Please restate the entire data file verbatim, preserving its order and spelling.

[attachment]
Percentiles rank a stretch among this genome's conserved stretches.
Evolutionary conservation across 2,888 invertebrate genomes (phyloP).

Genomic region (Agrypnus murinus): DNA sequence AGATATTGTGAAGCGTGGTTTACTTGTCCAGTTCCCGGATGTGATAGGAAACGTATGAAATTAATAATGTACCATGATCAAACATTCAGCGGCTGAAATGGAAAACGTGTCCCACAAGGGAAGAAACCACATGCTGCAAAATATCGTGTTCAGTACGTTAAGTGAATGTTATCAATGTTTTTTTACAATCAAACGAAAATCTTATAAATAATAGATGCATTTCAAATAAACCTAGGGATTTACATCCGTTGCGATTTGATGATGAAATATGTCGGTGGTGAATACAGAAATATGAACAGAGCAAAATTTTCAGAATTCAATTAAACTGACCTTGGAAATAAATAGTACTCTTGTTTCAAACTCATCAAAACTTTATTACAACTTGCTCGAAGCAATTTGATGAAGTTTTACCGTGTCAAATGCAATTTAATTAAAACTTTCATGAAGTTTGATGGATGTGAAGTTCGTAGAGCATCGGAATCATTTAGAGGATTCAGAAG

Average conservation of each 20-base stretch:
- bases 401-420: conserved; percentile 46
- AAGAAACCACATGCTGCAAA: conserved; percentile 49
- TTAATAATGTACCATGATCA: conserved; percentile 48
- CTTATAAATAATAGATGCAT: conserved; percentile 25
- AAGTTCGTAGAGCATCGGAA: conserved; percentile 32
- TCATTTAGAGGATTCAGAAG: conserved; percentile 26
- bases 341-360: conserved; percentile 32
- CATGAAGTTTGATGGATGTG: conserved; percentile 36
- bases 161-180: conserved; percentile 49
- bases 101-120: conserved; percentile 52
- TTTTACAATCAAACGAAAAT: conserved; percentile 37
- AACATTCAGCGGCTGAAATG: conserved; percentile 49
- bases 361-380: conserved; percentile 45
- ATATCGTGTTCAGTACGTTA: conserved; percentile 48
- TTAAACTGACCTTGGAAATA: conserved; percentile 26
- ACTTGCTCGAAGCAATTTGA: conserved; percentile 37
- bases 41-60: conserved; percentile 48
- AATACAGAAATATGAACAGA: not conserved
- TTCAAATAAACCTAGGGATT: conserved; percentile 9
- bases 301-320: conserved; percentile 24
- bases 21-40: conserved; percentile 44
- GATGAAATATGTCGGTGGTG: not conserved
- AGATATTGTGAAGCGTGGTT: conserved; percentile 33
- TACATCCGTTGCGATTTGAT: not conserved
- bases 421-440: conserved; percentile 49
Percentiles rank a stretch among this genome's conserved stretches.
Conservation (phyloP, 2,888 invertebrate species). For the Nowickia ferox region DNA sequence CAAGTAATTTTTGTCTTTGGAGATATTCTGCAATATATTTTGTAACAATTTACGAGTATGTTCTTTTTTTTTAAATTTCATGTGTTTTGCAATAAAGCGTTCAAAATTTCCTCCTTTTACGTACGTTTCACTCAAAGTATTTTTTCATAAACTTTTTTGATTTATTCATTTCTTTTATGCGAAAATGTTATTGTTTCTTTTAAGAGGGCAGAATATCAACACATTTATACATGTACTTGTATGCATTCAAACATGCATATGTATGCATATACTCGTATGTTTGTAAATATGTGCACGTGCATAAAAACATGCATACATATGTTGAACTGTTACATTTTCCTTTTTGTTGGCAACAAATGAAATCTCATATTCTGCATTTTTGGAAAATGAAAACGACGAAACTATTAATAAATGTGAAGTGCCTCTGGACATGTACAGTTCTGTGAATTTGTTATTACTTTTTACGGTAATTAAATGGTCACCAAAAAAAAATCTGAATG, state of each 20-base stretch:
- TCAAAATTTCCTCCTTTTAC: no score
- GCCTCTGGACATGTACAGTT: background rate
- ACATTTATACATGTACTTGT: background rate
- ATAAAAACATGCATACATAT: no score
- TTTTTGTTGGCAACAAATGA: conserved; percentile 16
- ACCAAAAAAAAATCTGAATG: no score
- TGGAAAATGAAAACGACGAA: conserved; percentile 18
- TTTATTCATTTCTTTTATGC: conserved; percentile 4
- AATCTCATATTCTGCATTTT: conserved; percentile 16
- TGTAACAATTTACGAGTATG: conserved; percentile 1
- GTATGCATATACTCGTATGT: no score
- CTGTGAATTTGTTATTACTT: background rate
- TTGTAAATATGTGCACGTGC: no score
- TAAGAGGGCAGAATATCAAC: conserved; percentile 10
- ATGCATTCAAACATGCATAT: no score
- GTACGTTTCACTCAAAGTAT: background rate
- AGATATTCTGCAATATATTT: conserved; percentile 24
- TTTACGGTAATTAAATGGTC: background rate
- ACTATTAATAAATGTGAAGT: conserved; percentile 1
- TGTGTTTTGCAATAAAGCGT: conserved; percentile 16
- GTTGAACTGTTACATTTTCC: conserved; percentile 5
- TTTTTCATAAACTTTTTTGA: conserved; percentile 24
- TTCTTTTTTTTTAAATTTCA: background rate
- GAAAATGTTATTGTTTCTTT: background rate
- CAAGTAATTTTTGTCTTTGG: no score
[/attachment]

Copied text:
Percentiles rank a stretch among this genome's conserved stretches.
Evolutionary conservation across 2,888 invertebrate genomes (phyloP).

Genomic region (Agrypnus murinus): DNA sequence AGATATTGTGAAGCGTGGTTTACTTGTCCAGTTCCCGGATGTGATAGGAAACGTATGAAATTAATAATGTACCATGATCAAACATTCAGCGGCTGAAATGGAAAACGTGTCCCACAAGGGAAGAAACCACATGCTGCAAAATATCGTGTTCAGTACGTTAAGTGAATGTTATCAATGTTTTTTTACAATCAAACGAAAATCTTATAAATAATAGATGCATTTCAAATAAACCTAGGGATTTACATCCGTTGCGATTTGATGATGAAATATGTCGGTGGTGAATACAGAAATATGAACAGAGCAAAATTTTCAGAATTCAATTAAACTGACCTTGGAAATAAATAGTACTCTTGTTTCAAACTCATCAAAACTTTATTACAACTTGCTCGAAGCAATTTGATGAAGTTTTACCGTGTCAAATGCAATTTAATTAAAACTTTCATGAAGTTTGATGGATGTGAAGTTCGTAGAGCATCGGAATCATTTAGAGGATTCAGAAG

Average conservation of each 20-base stretch:
- bases 401-420: conserved; percentile 46
- AAGAAACCACATGCTGCAAA: conserved; percentile 49
- TTAATAATGTACCATGATCA: conserved; percentile 48
- CTTATAAATAATAGATGCAT: conserved; percentile 25
- AAGTTCGTAGAGCATCGGAA: conserved; percentile 32
- TCATTTAGAGGATTCAGAAG: conserved; percentile 26
- bases 341-360: conserved; percentile 32
- CATGAAGTTTGATGGATGTG: conserved; percentile 36
- bases 161-180: conserved; percentile 49
- bases 101-120: conserved; percentile 52
- TTTTACAATCAAACGAAAAT: conserved; percentile 37
- AACATTCAGCGGCTGAAATG: conserved; percentile 49
- bases 361-380: conserved; percentile 45
- ATATCGTGTTCAGTACGTTA: conserved; percentile 48
- TTAAACTGACCTTGGAAATA: conserved; percentile 26
- ACTTGCTCGAAGCAATTTGA: conserved; percentile 37
- bases 41-60: conserved; percentile 48
- AATACAGAAATATGAACAGA: not conserved
- TTCAAATAAACCTAGGGATT: conserved; percentile 9
- bases 301-320: conserved; percentile 24
- bases 21-40: conserved; percentile 44
- GATGAAATATGTCGGTGGTG: not conserved
- AGATATTGTGAAGCGTGGTT: conserved; percentile 33
- TACATCCGTTGCGATTTGAT: not conserved
- bases 421-440: conserved; percentile 49
Percentiles rank a stretch among this genome's conserved stretches.
Conservation (phyloP, 2,888 invertebrate species). For the Nowickia ferox region DNA sequence CAAGTAATTTTTGTCTTTGGAGATATTCTGCAATATATTTTGTAACAATTTACGAGTATGTTCTTTTTTTTTAAATTTCATGTGTTTTGCAATAAAGCGTTCAAAATTTCCTCCTTTTACGTACGTTTCACTCAAAGTATTTTTTCATAAACTTTTTTGATTTATTCATTTCTTTTATGCGAAAATGTTATTGTTTCTTTTAAGAGGGCAGAATATCAACACATTTATACATGTACTTGTATGCATTCAAACATGCATATGTATGCATATACTCGTATGTTTGTAAATATGTGCACGTGCATAAAAACATGCATACATATGTTGAACTGTTACATTTTCCTTTTTGTTGGCAACAAATGAAATCTCATATTCTGCATTTTTGGAAAATGAAAACGACGAAACTATTAATAAATGTGAAGTGCCTCTGGACATGTACAGTTCTGTGAATTTGTTATTACTTTTTACGGTAATTAAATGGTCACCAAAAAAAAATCTGAATG, state of each 20-base stretch:
- TCAAAATTTCCTCCTTTTAC: no score
- GCCTCTGGACATGTACAGTT: background rate
- ACATTTATACATGTACTTGT: background rate
- ATAAAAACATGCATACATAT: no score
- TTTTTGTTGGCAACAAATGA: conserved; percentile 16
- ACCAAAAAAAAATCTGAATG: no score
- TGGAAAATGAAAACGACGAA: conserved; percentile 18
- TTTATTCATTTCTTTTATGC: conserved; percentile 4
- AATCTCATATTCTGCATTTT: conserved; percentile 16
- TGTAACAATTTACGAGTATG: conserved; percentile 1
- GTATGCATATACTCGTATGT: no score
- CTGTGAATTTGTTATTACTT: background rate
- TTGTAAATATGTGCACGTGC: no score
- TAAGAGGGCAGAATATCAAC: conserved; percentile 10
- ATGCATTCAAACATGCATAT: no score
- GTACGTTTCACTCAAAGTAT: background rate
- AGATATTCTGCAATATATTT: conserved; percentile 24
- TTTACGGTAATTAAATGGTC: background rate
- ACTATTAATAAATGTGAAGT: conserved; percentile 1
- TGTGTTTTGCAATAAAGCGT: conserved; percentile 16
- GTTGAACTGTTACATTTTCC: conserved; percentile 5
- TTTTTCATAAACTTTTTTGA: conserved; percentile 24
- TTCTTTTTTTTTAAATTTCA: background rate
- GAAAATGTTATTGTTTCTTT: background rate
- CAAGTAATTTTTGTCTTTGG: no score